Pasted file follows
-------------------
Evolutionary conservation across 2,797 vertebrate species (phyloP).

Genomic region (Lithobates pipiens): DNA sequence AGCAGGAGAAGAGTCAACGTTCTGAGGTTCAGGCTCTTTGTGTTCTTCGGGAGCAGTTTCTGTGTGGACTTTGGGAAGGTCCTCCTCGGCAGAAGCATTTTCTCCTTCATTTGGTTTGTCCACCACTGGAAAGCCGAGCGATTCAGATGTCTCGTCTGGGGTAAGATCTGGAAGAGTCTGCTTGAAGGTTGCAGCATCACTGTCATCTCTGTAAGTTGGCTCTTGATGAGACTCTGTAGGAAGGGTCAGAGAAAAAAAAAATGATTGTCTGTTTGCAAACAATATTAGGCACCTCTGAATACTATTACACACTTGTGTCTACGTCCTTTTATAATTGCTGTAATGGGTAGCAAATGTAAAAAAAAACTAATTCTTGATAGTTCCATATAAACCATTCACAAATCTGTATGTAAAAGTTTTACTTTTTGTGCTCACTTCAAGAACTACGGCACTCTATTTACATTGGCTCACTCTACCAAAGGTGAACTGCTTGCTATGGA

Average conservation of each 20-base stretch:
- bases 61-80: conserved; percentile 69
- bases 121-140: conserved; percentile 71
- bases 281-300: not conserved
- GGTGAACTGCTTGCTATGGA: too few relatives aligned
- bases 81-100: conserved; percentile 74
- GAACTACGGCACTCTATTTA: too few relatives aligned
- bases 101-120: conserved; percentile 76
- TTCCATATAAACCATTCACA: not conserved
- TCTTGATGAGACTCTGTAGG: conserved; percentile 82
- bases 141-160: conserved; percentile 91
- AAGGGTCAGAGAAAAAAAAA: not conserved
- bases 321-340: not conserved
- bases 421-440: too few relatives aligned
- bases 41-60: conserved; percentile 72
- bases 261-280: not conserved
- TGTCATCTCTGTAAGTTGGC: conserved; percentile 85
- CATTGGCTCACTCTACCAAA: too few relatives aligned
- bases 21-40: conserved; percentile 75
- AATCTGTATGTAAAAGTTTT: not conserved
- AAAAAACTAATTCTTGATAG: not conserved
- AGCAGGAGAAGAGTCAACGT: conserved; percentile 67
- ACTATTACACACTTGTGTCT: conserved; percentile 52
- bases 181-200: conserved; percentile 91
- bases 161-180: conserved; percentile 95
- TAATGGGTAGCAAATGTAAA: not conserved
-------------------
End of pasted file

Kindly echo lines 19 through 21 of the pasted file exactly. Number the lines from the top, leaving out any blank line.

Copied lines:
- TGTCATCTCTGTAAGTTGGC: conserved; percentile 85
- CATTGGCTCACTCTACCAAA: too few relatives aligned
- bases 21-40: conserved; percentile 75